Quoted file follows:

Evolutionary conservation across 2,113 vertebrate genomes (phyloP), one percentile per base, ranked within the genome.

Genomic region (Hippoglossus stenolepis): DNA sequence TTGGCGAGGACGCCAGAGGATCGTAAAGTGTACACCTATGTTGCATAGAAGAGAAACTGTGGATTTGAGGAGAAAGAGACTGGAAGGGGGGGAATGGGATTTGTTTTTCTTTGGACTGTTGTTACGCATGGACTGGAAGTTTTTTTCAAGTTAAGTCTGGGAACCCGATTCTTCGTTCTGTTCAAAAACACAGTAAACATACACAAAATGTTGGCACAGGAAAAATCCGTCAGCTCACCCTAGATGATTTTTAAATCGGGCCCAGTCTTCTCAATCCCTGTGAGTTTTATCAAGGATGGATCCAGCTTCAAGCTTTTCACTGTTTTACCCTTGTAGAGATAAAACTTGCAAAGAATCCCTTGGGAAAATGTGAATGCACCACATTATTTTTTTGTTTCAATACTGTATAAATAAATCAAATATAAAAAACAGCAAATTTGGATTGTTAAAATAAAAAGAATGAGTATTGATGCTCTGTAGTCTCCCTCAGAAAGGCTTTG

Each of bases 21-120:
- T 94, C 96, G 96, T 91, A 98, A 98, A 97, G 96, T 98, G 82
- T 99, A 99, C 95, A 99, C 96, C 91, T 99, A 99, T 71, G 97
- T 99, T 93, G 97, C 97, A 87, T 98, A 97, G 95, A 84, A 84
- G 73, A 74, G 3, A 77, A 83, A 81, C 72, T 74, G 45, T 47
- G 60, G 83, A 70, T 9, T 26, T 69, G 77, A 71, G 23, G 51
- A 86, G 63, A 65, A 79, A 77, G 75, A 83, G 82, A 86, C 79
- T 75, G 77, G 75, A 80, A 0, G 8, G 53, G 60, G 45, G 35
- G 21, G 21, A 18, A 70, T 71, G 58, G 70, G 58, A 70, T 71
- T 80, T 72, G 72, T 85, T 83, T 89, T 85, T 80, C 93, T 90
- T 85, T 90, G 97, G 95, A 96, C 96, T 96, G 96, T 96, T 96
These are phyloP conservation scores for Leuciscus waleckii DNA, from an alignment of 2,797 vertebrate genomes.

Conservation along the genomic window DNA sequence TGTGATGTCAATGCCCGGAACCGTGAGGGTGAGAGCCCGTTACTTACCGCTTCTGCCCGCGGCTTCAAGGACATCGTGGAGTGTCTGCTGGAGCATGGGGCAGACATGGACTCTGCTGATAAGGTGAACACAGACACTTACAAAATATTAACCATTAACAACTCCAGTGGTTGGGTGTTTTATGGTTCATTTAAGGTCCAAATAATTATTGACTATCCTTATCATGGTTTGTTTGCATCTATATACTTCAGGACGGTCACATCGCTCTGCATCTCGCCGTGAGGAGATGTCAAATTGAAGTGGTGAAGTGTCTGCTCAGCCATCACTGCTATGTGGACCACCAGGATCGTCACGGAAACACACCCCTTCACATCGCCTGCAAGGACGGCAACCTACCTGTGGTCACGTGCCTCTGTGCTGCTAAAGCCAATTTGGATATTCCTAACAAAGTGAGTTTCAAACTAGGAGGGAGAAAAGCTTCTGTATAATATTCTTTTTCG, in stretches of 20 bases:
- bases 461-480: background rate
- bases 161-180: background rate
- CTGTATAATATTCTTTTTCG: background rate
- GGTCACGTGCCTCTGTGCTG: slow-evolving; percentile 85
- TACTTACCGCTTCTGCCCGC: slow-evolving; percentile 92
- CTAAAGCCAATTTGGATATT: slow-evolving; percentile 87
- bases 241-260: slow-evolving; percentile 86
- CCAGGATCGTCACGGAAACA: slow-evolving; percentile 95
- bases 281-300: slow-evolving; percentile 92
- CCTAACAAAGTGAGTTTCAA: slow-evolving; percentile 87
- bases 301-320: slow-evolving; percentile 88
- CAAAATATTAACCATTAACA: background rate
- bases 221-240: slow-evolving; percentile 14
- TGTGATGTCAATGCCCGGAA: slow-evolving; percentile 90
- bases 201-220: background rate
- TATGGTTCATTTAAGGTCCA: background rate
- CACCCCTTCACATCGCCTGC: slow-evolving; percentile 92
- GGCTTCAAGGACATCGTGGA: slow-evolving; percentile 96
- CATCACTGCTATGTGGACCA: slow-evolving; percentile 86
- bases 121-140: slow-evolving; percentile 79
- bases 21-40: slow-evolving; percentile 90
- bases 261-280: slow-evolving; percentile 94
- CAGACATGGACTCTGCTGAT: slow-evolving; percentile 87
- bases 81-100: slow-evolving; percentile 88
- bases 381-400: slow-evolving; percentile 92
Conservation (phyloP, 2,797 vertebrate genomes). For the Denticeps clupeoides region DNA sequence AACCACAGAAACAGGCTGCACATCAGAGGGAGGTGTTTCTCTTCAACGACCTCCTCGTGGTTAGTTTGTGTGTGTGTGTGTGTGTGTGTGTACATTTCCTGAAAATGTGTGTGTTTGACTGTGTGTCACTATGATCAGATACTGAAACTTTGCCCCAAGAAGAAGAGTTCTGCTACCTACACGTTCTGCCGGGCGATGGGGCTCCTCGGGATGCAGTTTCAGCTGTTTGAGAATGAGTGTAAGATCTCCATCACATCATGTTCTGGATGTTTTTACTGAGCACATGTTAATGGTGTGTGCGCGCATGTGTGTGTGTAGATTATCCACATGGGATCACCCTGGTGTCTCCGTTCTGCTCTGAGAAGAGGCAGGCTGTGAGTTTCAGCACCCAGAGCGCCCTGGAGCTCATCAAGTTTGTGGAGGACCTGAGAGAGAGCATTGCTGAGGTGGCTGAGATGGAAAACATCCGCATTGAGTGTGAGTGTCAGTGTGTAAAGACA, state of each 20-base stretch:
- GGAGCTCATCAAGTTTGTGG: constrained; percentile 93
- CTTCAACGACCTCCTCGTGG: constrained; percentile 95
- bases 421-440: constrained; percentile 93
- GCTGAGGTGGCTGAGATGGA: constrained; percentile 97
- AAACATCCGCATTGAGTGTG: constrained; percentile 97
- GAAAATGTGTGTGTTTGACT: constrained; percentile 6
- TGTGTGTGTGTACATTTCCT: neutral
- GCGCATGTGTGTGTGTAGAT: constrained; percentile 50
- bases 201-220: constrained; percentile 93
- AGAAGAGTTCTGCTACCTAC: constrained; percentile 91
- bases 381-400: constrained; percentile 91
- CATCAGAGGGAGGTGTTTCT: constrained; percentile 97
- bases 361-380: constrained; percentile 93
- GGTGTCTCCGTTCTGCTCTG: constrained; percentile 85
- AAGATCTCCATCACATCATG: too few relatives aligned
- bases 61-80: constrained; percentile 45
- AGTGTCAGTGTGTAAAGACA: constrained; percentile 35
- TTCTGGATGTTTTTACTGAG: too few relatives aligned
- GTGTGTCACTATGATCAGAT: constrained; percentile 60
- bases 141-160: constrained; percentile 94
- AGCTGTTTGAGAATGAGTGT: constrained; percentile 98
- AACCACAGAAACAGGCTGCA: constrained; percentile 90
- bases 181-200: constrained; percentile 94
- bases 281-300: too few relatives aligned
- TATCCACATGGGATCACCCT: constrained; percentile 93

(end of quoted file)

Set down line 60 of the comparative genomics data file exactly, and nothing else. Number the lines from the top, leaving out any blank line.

- GTGTGTCACTATGATCAGAT: constrained; percentile 60